© 2012 Digital Globe, GeoEye, USDA Farm Service Agency. Map data © 2012 Google.

Here’s an eastbound photo of where the old road resumes. Notice how the seam down the middle goes straight even though the road was later made to curve away to connect to another county road.

Mt. Olivet Rd.

Turning around from there, it becomes apparent that the old westbound lanes were abandoned.

Mt. Olivet Rd.

The routing of I-70 from here west to Old Washington did a real number on the National Road, but other bits and pieces remain as state and county roads if you know where to look. They can be a little challenging to follow. Old US 40 follows State Route 800 here, but the National Road took an even older alignment directly through Hendrysburg.

© 2012 Digital Globe, GeoEye, USDA Farm Service Agency. Map data © 2012 Google.

There’s not much left of Hendrysburg. I understand there used to be an S bridge here, but it’s long gone. This shot shows where the National Road’s alignment through Hendrysburg ends and meets State Route 800.

Just past Hendrysburg

Not far past Hendrysburg, State Route 800 curves northward. But to stay on the National Road and old US 40, you need to turn left onto County Road 40A. I’m sure that in US 40’s heyday, this was a straight shot, and you turned right here to stay on 800.

© 2012 Digital Globe, GeoEye, USDA Farm Service Agency. Map data © 2012 Google.

This through-the-windshield shot shows what County Road 40A is like.

County Road 40A

There’s more to explore along this alignment left behind by I-70, but the rest of it is in Guernsey County.

Next: A bridge shaped like the letter S in Guernsey County.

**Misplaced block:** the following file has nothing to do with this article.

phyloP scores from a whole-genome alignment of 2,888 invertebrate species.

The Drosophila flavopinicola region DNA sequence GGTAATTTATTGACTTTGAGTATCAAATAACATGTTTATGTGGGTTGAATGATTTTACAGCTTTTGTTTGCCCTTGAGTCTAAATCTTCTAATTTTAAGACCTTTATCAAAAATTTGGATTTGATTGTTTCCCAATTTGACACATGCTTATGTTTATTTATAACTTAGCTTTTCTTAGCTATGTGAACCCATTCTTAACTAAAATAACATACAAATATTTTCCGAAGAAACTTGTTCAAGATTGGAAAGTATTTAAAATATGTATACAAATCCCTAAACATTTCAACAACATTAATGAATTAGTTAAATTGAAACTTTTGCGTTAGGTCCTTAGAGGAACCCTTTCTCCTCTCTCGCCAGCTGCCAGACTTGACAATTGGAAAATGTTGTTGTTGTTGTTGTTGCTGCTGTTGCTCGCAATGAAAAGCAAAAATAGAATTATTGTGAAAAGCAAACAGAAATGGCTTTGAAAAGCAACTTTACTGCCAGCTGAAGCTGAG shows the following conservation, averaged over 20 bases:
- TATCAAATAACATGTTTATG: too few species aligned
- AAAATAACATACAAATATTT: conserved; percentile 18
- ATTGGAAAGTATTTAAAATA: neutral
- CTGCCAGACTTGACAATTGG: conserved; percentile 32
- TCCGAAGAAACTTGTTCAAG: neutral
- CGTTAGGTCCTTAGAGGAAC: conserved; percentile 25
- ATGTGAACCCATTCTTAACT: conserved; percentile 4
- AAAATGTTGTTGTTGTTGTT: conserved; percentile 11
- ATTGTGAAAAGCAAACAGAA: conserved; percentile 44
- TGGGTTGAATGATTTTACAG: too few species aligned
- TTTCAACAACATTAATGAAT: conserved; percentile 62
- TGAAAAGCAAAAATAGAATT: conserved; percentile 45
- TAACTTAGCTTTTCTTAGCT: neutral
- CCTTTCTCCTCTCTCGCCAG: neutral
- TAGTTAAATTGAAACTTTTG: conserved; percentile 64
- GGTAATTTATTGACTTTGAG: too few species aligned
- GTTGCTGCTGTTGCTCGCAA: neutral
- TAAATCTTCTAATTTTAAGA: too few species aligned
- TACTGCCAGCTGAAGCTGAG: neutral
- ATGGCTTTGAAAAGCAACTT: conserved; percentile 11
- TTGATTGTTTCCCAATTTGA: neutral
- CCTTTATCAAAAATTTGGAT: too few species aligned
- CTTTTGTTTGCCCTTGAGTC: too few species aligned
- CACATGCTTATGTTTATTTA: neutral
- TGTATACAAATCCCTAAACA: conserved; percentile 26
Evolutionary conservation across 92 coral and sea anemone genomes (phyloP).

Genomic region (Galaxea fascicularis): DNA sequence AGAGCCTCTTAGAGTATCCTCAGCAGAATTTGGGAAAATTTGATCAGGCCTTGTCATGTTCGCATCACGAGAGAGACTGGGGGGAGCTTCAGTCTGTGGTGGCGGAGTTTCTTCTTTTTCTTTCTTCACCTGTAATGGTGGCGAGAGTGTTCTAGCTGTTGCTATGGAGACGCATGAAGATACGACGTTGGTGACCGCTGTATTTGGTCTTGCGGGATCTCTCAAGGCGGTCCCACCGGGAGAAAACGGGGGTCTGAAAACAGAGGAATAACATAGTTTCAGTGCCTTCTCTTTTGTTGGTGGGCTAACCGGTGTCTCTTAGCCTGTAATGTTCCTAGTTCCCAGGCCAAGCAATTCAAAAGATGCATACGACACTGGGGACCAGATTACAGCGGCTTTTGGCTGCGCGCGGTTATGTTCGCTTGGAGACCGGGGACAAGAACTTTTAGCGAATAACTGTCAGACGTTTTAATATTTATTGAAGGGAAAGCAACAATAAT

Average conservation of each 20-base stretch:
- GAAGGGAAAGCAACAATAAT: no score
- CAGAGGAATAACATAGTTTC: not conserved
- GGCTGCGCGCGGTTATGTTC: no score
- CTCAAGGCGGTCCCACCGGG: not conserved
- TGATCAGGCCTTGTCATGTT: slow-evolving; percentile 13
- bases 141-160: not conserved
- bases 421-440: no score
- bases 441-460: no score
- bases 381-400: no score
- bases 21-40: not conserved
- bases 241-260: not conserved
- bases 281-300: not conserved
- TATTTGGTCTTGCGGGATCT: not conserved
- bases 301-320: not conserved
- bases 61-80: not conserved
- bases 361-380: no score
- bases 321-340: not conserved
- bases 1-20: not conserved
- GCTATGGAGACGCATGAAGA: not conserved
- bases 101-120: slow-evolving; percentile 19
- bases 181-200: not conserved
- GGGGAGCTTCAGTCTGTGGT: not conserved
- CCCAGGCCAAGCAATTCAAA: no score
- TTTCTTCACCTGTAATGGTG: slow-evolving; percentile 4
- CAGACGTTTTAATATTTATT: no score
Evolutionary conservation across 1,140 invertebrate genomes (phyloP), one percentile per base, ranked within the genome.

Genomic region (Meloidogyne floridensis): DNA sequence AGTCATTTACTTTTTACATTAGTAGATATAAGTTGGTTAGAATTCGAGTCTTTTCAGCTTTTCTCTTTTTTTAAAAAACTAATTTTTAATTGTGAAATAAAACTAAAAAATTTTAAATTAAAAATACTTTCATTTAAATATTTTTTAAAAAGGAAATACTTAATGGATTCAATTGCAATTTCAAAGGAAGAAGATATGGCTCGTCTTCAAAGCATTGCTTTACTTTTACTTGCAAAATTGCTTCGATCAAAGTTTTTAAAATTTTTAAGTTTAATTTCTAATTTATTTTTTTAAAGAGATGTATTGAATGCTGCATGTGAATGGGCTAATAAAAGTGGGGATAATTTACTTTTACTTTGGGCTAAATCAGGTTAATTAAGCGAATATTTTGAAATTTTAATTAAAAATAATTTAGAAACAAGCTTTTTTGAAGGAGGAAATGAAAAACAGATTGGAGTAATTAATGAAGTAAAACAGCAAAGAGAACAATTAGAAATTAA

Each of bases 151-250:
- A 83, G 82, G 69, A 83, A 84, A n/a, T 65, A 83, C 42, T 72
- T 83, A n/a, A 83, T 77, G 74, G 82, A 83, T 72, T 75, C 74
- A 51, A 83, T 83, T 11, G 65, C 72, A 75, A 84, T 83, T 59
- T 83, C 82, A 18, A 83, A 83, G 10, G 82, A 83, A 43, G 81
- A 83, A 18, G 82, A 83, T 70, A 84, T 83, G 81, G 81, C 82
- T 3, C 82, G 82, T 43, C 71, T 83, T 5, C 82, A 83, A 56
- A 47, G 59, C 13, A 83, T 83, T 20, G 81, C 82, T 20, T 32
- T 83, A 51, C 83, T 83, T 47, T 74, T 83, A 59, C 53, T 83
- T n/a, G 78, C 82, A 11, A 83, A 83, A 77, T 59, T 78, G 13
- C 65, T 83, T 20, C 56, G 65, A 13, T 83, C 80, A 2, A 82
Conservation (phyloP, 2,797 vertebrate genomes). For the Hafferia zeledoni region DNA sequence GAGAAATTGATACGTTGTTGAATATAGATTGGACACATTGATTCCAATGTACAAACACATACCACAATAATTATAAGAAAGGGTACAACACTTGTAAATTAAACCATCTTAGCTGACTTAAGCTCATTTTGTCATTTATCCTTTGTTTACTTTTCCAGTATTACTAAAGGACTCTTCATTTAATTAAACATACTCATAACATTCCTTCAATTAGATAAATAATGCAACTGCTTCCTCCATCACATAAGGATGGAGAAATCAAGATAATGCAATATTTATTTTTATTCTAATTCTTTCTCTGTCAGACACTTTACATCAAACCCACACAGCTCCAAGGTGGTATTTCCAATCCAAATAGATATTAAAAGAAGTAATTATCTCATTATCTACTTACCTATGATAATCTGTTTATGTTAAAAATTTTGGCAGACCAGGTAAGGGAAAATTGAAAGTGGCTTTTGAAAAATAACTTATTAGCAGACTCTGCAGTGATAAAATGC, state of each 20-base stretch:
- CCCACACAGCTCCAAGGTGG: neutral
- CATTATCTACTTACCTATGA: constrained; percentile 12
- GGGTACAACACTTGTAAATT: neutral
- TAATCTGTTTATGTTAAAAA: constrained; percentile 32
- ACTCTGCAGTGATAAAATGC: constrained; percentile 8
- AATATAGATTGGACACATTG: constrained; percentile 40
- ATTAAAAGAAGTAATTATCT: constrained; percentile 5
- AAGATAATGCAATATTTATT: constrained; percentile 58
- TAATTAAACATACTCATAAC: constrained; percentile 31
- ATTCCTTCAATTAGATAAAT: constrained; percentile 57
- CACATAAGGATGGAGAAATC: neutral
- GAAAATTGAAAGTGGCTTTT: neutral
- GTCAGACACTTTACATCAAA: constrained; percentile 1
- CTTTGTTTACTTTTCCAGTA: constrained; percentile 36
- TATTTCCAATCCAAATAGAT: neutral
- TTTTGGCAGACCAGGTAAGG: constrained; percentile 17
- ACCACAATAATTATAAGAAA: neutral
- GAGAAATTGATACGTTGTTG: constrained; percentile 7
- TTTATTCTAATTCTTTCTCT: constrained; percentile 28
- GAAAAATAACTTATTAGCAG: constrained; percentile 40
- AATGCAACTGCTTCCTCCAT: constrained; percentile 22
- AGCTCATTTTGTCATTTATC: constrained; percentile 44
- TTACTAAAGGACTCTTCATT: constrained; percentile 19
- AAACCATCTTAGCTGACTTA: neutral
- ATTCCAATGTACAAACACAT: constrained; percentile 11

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4 responses to “The National Road in Ohio: Old alignments in Belmont County”

  1. Warren W Jenkins Avatar
    Warren W Jenkins

    Love these old alignment finds; Karl Raitz had several pages on this area in his ‘Guide to the National Road’. I know I saw some of this from I-70 on my trek west to Owen County in 1994.
    Maryland started “modernizing” US40/NR in the late 1930s, with the bulk of new construction from 1945-1960. Four lanes were complete from Baltimore-Frederick by 1955, with 2-3 lanes west to Cumberland, Frostburg, and Keysers Ridge.
    I believe the last section of the pre-interstate 4-lane US40 to be supplanted by I-70 was the the section from just east of Frederick towards New Market in the late 1980s.

    1. Jim Grey Avatar

      I’ve been to Maryland a bunch of times as I once worked on a Medicare project and went to CMS HQ a bunch. But as a tourist I’ve been twice, once to drive the National Road and once to see Ocean City and Assateague. You can read about those visits at this link:

  2. Warren W Jenkins Avatar
    Warren W Jenkins

    Jim, thanks for the look at your travels, you did hit some high points along US40/NR, but there is so much more out there. I.E. a half day could be spent on and around Sideling Hill. There is possibly still a couple galleries of my photo explorations on the American Roads Forum.

    I’ve been to Ocean City as a tourist the same amount of times as you – once. In Sept. 2010 with a female companion, we hit the same places, and found Assateague much more to our liking.
    Growing up, our family’s preference was to go to Eastern Massachusetts on vacations to visit my mother’s relatives, so I got to see a lot of Cape Cod, a charming place in itself…

    1. Jim Grey Avatar

      Someday I want to come back and do the NR in MD/PA/WV again. I know there’s a lot more to see in MD, and I really barreled through PA. A lot of US 40 was closed on that trip so I didn’t see much of it anyway. I had little time and a lot of ground to cover on that trip.